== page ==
Does exposure to counterstereotypical role models influence girls' and women's gender stereotypes and career choices? A review of social psychological research
Gender roles are formed in early childhood and continue to influence behavior through adolescence and adulthood, including the choice of academic majors and careers. In many countries, men are underrepresented in communal roles in health care, elementary education, and domestic functions (HEED fields, Croft et al., 2015), whereas women are underrepresented in the science, technology, engineering, and mathematical (STEM) fields (Beede et al., 2011) and top leadership positions (Leopold et al., 2016). Theories focusing on the development of gender roles suggest that across the lifespan people perceive certain roles to be more or less appropriate for their gender (e.g., Gender Schema Theory, Martin and Halverson, 1981; Social Role Theory, Eagly and Wood, 2011). Specifically, researchers have postulated that observing same-sex role models triggers learning processes whereby observers internalize gender-stereotypical knowledge of roles and act accordingly, which results in gender-congruent aspirations and behavior. It seems reasonable that if observing men and women in gender congruent roles fosters gender-congruent aspirations and behavior, then frequently observing gender-incongruent role models (e.g., male kindergarten teachers or female scientists and leaders) should reduce gender stereotyping and promote gender-counterstereotypical aspirations and behavior. In many countries, governments and societal decision-makers have formed initiatives based on the idea that exposure to gender-counterstereotypical role models influences aspirations and career choices among children, adolescents, and young adults. The present review gives an overview of research-based interventions involving observing or interacting with counterstereotypical role models, particularly focusing on outcomes for girls and women. Extending earlier reviews, we summarize laboratory-based and field-based studies and then critically discuss and integrate the findings in order to provide an overall picture of how counterstereotypical role models shape observers’ occupational aspirations and academic choices in childhood, adolescence, and young adulthood. We conclude by outlining suggestions for future research and briefly discussing implications for future interventions.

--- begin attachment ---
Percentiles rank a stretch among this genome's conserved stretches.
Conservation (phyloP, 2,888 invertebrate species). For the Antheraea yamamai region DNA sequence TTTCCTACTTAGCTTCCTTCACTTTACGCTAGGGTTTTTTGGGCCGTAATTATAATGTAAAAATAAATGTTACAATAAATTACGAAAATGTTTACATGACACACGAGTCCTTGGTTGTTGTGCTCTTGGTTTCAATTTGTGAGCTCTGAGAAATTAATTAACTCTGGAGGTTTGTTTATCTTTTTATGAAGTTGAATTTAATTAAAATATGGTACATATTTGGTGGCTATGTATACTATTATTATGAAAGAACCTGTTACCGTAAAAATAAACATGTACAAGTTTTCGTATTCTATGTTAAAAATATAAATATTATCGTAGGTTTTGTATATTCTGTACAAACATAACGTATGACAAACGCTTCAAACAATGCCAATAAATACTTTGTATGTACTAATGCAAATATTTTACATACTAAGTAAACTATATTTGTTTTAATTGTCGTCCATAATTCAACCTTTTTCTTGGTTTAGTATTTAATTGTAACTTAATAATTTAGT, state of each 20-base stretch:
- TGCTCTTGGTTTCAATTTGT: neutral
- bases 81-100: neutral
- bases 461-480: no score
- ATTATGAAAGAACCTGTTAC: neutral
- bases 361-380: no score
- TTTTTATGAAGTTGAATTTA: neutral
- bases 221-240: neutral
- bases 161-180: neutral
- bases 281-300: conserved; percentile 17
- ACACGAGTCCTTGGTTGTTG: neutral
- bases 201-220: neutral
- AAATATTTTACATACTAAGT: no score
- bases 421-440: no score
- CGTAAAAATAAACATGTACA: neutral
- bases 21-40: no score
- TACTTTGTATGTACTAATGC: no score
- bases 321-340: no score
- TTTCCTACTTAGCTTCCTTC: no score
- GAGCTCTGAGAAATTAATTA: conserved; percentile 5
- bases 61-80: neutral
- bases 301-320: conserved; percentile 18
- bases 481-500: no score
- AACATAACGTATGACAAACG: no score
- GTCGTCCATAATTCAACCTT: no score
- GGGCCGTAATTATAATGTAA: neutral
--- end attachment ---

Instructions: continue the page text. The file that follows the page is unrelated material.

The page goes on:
The following article, Olsson, M. & Martiny, S.E. (2018). Does exposure to counterstereotypical role models influence girls' and women's gender stereotypes and career choices? A review of social psychological research. Frontiers in Psychology, can be accessed at https://doi.org/10.3389/fpsyg.2018.02264.